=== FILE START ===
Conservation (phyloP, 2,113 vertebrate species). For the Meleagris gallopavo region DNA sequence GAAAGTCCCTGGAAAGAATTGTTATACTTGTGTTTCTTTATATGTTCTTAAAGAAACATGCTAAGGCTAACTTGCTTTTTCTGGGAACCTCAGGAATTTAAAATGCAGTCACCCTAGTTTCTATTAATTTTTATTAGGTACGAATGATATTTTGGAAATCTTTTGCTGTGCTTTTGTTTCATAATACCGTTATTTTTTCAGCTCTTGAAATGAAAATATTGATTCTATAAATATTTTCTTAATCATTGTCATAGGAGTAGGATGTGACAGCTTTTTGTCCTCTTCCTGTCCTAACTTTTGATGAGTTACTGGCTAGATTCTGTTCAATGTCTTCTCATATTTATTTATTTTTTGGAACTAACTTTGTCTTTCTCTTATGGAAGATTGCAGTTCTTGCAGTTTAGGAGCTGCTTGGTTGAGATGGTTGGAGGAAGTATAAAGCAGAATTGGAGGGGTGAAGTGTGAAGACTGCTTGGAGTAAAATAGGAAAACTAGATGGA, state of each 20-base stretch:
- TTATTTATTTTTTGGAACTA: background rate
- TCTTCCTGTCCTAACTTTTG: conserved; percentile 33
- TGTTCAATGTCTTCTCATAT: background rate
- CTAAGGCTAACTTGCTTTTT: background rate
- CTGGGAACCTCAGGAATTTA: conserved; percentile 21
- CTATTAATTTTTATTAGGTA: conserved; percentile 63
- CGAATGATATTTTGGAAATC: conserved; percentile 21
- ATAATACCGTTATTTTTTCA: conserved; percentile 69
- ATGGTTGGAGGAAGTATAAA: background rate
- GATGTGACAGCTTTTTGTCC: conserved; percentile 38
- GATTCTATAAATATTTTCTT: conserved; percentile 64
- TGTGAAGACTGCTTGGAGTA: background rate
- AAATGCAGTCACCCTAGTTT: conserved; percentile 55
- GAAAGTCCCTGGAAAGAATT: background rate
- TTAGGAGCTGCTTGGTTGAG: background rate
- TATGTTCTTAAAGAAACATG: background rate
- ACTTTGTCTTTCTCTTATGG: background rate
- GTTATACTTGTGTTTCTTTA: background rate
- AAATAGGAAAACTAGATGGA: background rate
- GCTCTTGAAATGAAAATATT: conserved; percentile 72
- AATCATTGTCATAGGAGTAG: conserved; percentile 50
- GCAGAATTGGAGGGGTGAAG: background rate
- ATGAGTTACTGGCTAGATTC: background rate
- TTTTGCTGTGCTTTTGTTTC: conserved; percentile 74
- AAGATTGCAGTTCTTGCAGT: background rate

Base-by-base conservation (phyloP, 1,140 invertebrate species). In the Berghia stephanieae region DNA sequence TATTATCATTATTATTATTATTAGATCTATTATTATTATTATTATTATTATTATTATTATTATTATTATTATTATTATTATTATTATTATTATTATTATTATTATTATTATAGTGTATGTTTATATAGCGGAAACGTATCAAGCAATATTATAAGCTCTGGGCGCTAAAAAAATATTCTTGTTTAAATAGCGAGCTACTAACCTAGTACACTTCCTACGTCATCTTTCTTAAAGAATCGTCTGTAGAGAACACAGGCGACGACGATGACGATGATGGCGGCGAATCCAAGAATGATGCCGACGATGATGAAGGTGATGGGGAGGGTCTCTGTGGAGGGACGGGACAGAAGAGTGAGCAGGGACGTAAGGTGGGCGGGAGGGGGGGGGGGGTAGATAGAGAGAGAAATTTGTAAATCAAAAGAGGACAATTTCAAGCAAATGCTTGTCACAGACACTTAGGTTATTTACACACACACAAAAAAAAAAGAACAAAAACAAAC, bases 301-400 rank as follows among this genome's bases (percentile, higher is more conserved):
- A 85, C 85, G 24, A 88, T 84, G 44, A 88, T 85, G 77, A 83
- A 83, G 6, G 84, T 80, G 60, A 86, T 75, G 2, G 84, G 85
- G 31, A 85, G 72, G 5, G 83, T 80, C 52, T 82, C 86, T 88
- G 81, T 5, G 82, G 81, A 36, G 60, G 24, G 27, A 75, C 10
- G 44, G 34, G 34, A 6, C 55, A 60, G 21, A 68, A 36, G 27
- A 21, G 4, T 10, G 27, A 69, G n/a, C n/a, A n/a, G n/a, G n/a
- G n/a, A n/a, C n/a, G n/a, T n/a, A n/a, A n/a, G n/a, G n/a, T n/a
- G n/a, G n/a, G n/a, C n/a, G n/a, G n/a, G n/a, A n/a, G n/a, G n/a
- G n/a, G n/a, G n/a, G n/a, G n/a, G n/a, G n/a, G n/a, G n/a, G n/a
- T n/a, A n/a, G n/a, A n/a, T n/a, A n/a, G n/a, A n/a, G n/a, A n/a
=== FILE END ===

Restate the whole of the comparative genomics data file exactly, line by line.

Conservation (phyloP, 2,113 vertebrate species). For the Meleagris gallopavo region DNA sequence GAAAGTCCCTGGAAAGAATTGTTATACTTGTGTTTCTTTATATGTTCTTAAAGAAACATGCTAAGGCTAACTTGCTTTTTCTGGGAACCTCAGGAATTTAAAATGCAGTCACCCTAGTTTCTATTAATTTTTATTAGGTACGAATGATATTTTGGAAATCTTTTGCTGTGCTTTTGTTTCATAATACCGTTATTTTTTCAGCTCTTGAAATGAAAATATTGATTCTATAAATATTTTCTTAATCATTGTCATAGGAGTAGGATGTGACAGCTTTTTGTCCTCTTCCTGTCCTAACTTTTGATGAGTTACTGGCTAGATTCTGTTCAATGTCTTCTCATATTTATTTATTTTTTGGAACTAACTTTGTCTTTCTCTTATGGAAGATTGCAGTTCTTGCAGTTTAGGAGCTGCTTGGTTGAGATGGTTGGAGGAAGTATAAAGCAGAATTGGAGGGGTGAAGTGTGAAGACTGCTTGGAGTAAAATAGGAAAACTAGATGGA, state of each 20-base stretch:
- TTATTTATTTTTTGGAACTA: background rate
- TCTTCCTGTCCTAACTTTTG: conserved; percentile 33
- TGTTCAATGTCTTCTCATAT: background rate
- CTAAGGCTAACTTGCTTTTT: background rate
- CTGGGAACCTCAGGAATTTA: conserved; percentile 21
- CTATTAATTTTTATTAGGTA: conserved; percentile 63
- CGAATGATATTTTGGAAATC: conserved; percentile 21
- ATAATACCGTTATTTTTTCA: conserved; percentile 69
- ATGGTTGGAGGAAGTATAAA: background rate
- GATGTGACAGCTTTTTGTCC: conserved; percentile 38
- GATTCTATAAATATTTTCTT: conserved; percentile 64
- TGTGAAGACTGCTTGGAGTA: background rate
- AAATGCAGTCACCCTAGTTT: conserved; percentile 55
- GAAAGTCCCTGGAAAGAATT: background rate
- TTAGGAGCTGCTTGGTTGAG: background rate
- TATGTTCTTAAAGAAACATG: background rate
- ACTTTGTCTTTCTCTTATGG: background rate
- GTTATACTTGTGTTTCTTTA: background rate
- AAATAGGAAAACTAGATGGA: background rate
- GCTCTTGAAATGAAAATATT: conserved; percentile 72
- AATCATTGTCATAGGAGTAG: conserved; percentile 50
- GCAGAATTGGAGGGGTGAAG: background rate
- ATGAGTTACTGGCTAGATTC: background rate
- TTTTGCTGTGCTTTTGTTTC: conserved; percentile 74
- AAGATTGCAGTTCTTGCAGT: background rate

Base-by-base conservation (phyloP, 1,140 invertebrate species). In the Berghia stephanieae region DNA sequence TATTATCATTATTATTATTATTAGATCTATTATTATTATTATTATTATTATTATTATTATTATTATTATTATTATTATTATTATTATTATTATTATTATTATTATTATTATAGTGTATGTTTATATAGCGGAAACGTATCAAGCAATATTATAAGCTCTGGGCGCTAAAAAAATATTCTTGTTTAAATAGCGAGCTACTAACCTAGTACACTTCCTACGTCATCTTTCTTAAAGAATCGTCTGTAGAGAACACAGGCGACGACGATGACGATGATGGCGGCGAATCCAAGAATGATGCCGACGATGATGAAGGTGATGGGGAGGGTCTCTGTGGAGGGACGGGACAGAAGAGTGAGCAGGGACGTAAGGTGGGCGGGAGGGGGGGGGGGGTAGATAGAGAGAGAAATTTGTAAATCAAAAGAGGACAATTTCAAGCAAATGCTTGTCACAGACACTTAGGTTATTTACACACACACAAAAAAAAAAGAACAAAAACAAAC, bases 301-400 rank as follows among this genome's bases (percentile, higher is more conserved):
- A 85, C 85, G 24, A 88, T 84, G 44, A 88, T 85, G 77, A 83
- A 83, G 6, G 84, T 80, G 60, A 86, T 75, G 2, G 84, G 85
- G 31, A 85, G 72, G 5, G 83, T 80, C 52, T 82, C 86, T 88
- G 81, T 5, G 82, G 81, A 36, G 60, G 24, G 27, A 75, C 10
- G 44, G 34, G 34, A 6, C 55, A 60, G 21, A 68, A 36, G 27
- A 21, G 4, T 10, G 27, A 69, G n/a, C n/a, A n/a, G n/a, G n/a
- G n/a, A n/a, C n/a, G n/a, T n/a, A n/a, A n/a, G n/a, G n/a, T n/a
- G n/a, G n/a, G n/a, C n/a, G n/a, G n/a, G n/a, A n/a, G n/a, G n/a
- G n/a, G n/a, G n/a, G n/a, G n/a, G n/a, G n/a, G n/a, G n/a, G n/a
- T n/a, A n/a, G n/a, A n/a, T n/a, A n/a, G n/a, A n/a, G n/a, A n/a